Worker's Compensation and Premises Owners
In general, workers' compensation is a kind of insurance that employers are required to purchase to provide benefits for employees who are injured while at work. In exchange, the injured worker is not permitted to sue the employer for additional compensation even if the worker believes the employer was negligent in a way that caused the injury. This is what is known as the "exclusive remedy" of workers' compensation insurance. But where the employer is a contractor who is working for the owner of the property where the work is being done, exactly who is considered the "employer" can become blurred.
When a property or plant owner hires a contractor to provide workers on the property, they may agree with the contractor to pay for the required workers' compensation insurance on the contractor's employees in exchange for a reduced contract price. Then question arises - does the property owner now become the "employer" for workers' compensation purposes? In other words, is the property owner now shielded from lawsuits from an injured worker who receives workers' compensation benefits that the property owner paid for?
The Controversy in Texas - Premises Owner as General Contractor
A recent Texas Supreme Court opinion saying that it did has caused such concern among advocates of employers and employees alike, that the court is considering rehearing the case. The main issue in the case is whether the refinery plant owner falls under the definition of "general contractor" in the Texas workers' compensation statute. If so, then it is shielded from the injured worker's lawsuit alleging negligence on the part of the refinery. If not, the injured worker would be allowed to sue the refinery for negligence which means he could be awarded not only compensation for his injuries and medical bills but also punitive damages which could be millions of dollars.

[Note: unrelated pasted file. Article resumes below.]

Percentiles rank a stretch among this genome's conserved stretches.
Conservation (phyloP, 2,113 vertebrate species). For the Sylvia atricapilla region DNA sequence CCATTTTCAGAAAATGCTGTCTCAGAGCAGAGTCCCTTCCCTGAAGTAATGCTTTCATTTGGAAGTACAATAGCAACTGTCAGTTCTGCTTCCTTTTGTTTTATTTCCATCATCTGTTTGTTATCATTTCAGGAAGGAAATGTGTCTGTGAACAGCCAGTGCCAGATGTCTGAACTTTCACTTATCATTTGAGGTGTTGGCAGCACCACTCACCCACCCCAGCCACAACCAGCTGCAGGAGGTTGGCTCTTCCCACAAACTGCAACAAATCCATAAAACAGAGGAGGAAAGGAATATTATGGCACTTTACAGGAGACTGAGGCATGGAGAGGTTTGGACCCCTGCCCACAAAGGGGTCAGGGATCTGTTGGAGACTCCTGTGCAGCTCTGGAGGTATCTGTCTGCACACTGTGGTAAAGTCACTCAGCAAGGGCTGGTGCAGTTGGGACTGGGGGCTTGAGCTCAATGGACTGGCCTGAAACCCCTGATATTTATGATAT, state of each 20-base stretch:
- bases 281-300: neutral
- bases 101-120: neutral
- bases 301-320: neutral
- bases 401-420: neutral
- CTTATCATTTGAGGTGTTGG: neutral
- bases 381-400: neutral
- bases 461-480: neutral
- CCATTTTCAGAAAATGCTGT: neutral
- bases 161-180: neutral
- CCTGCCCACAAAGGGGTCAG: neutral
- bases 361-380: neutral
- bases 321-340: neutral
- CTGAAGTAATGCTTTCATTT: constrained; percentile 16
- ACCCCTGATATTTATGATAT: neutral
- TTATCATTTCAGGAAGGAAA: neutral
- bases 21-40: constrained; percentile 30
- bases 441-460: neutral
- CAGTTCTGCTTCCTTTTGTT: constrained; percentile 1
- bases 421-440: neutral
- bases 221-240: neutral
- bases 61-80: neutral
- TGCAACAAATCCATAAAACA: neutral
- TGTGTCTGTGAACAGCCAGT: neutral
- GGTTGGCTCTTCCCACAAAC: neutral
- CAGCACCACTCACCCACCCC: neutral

The decision, handed down in August of 2007, has sparked a storm of controversy. Four legislators involved in making changes to the Texas statute filed a friend of the court brief stating that extending the immunity from lawsuit protection to property owners was never the intention of the legislature. They cited several changes to other statutes that demonstrate the legislatures unwillingness to give property owners this protection.
Several law professors also filed a friend of the court brief stating that the court had incorrectly applied the Texas Code Construction Act which requires the court to strictly construe statutory provisions that tend to deny a common law cause of action such as suing a property owner for negligence.
On the other side are tort reform group Texans for Lawsuit Reform and construction industry association ABC of Texas, Inc. Both groups believe that the court came to the correct decision by applying the plain meaning of the statutory language. The language of the statute does not specifically state that the property owner cannot also be the employer for workers' compensation purposes. In its brief, ABC of Texas, Inc. cited the Texas statute provision that does allow for survivors of a worker who killed on the job to sue the property or others for egregious actions.
The Texas Supreme Court should decide whether or not to rehear the Entergy case in mid-November.